I booked an early morning Shinkansen from Tokyo station to Hiroshima, and after a bit of last minute packing and 20 minutes of dragging my suitcase through the streets I arrived at the station comfortably ahead of the trains departure.  While my original plan had been to head north and use my JR East pass, traveling south meant the train ticket was on me – miss it, and my money is gone.  Having only been able to use my JR East pass for a single day, I’d already lost that investment so was not interested in a repeat.

The Shinkansen, while not full, was for the most part populated by women, children, babies, and gaijin (foreigners).  The popular media likes to talk about people fleeing Tokyo, but in reality it’s business as usual for most people.  I can understand that given the option, sending your wife and kids into the countryside to stay with relatives is a reasonable thing to do while Tokyo sorts itself out – it’s not the radiation people are fleeing from, it’s the lack of food in the combini and grocery stores, closed businesses, and impacted transit system.

As for the gaijin, myself included, I was not “fleeing” Tokyo, but rather was making new plans.  I’ve been in Tokyo for four or five weeks now over two trips, and while I have plans to spend a bit of time there at the end of my trip, it’s mostly for shopping.  And buying stuff now to cart around for 6 weeks just doesn’t make sense.

So with that in mind, and my schedule somewhat mixed up, I decided to do Hiroshima earlier than planned, and then spend some time on Shikoku (fourth largest main island in Japan), a place I’d not yet set foot on.  I booked three nights figuring that’d be enough, and arrived just before lunch (about three hours by high speed train).  The hotel I had chosen was inexpensive, yet quite comfortable and right across the river from the Peach Memorial Park and Museum.  I’m getting pretty good at booking hotels on the internet, it seems.

With most of the afternoon left, I decided to walk over to the park and visit the A-Bomb Dome, a monument serving to remind everyone of the horrors of war, and in particular nuclear war.  I didn’t want to short change the museum, so decided to leave that until the next day, and instead focused my attention on the park and dome.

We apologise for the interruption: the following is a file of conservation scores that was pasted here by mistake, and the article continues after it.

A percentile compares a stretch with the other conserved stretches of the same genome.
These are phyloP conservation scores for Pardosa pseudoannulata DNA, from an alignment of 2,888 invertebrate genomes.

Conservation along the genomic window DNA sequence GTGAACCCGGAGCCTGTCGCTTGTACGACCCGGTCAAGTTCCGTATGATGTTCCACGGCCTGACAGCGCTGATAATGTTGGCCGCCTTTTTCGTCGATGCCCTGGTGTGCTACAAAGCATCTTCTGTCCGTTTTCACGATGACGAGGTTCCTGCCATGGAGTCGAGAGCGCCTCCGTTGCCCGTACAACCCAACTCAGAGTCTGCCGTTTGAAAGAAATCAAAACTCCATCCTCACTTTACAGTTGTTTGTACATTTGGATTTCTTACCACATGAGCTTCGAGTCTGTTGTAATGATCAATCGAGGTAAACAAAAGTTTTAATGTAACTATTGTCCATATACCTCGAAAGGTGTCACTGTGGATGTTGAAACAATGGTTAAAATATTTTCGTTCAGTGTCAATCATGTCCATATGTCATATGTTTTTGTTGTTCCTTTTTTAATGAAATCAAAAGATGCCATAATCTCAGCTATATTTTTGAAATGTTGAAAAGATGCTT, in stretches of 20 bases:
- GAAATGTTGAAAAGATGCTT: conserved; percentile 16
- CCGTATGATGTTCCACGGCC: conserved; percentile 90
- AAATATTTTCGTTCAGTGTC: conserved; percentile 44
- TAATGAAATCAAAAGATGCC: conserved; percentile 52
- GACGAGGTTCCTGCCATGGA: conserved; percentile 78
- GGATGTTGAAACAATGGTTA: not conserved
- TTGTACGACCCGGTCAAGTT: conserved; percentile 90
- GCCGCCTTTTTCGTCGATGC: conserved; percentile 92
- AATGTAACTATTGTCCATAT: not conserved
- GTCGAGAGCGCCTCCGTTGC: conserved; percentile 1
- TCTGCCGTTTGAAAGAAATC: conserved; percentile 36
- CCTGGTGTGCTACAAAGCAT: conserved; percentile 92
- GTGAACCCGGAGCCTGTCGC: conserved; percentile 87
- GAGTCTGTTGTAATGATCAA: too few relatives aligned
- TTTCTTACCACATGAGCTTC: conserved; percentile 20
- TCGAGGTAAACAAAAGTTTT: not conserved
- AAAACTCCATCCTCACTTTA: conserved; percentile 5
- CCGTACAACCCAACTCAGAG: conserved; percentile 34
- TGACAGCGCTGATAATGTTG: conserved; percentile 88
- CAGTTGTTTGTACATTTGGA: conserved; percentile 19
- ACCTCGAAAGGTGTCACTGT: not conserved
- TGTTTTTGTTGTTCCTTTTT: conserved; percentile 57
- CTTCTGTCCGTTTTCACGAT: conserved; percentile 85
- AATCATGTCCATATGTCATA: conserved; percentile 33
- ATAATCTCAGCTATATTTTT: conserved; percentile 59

Later that evening, I returned with tripod in hand to take some night shots of the dome.  Dinner would follow, with okonomiyaki on the menu, a popular dish in Hiroshima, the local variety being made with noodles and lots of cabbage.  I wandered around for a while looking for two places in particular – the first was full with a long wait, and the second one I never found.  Instead, ended up in a “regular” okonomiyaki restaurant.  I say regular, as I don’t think the quality was quite up to Hiroshima standards – it was ok, but not great.  And way too much for one person (I didn’t see anyway to do a half order).  I ate what I could and away I went.

The next day I spent some time at the museum.  Upon entering, a large crowd of school kids arrived, and I felt like I was being swarmed.  Standing to the side, I let them move on so I could have some time to read the displays and take it all in.  Fortunately the school group moved fairly quickly through the museum, so it really wasn’t an issue.

Existing the museum, I visited the Hall for the Atomic Bomb Victims and then decided to head over to Shukkei-en, a famous garden rated one of the top three in all of Japan.  It was a bit of a walk, so I grabbed some Ramen (chicken, this time) on the way over.  While in between seasons, the garden was still quite a site.  I can only imagine what it would be like when the cherry blossoms are all out, or in the fall colours, or even covered in snow.

It was here, though, that I got my first real glimpse of the cherry blossoms second look at what I now know to be japanese apricot (plum) blossoms.  I must assume these trees are supposed to bloom earlier than the rest. Normally they are in bloom from January to mid-March, so I was thankfully able to catch some late bloomers.  There were four different colours in bloom – white, cream (almost yellow), pink, and deep red.  I hadn’t brought my macro lens with me, so did the best I could with what I had.

Tonight I had decided to search out a yakiniku restaurant, and found one not too far from the hotel.  Wandering around town for a couple of days I had noticed a lot of okonomiyaki and sukiyaki (shabu shabu) restaurants, but when it came to grilled meat there was definitely a shortage.  Izakaya and yakitori places were, of course, all around – but I wanted to grill something over an open flame.

The restaurant was on the back side of an office building, and if you hadn’t stumbled upon it you’d never know it was there.  The place wasn’t that busy, and seemed geared to serving office workers – the staff was friendly and the chef curious about where I was from.  I grilled up a variety of items – chicken skin, cubes of bacon, beef “galbi”, and some cow tongue.  Not the same experience as a previous place in Fukuoka, but great nonetheless and it served to satisfy my craving.

The one thing I will say for Hiroshima, is that women are obviously very concerned with their hair.  I wandered by so many hair salons, you’d think there were more of them than restaurants.  Open late, too.  I guess while the guys are drinking, the girls are getting their hair done.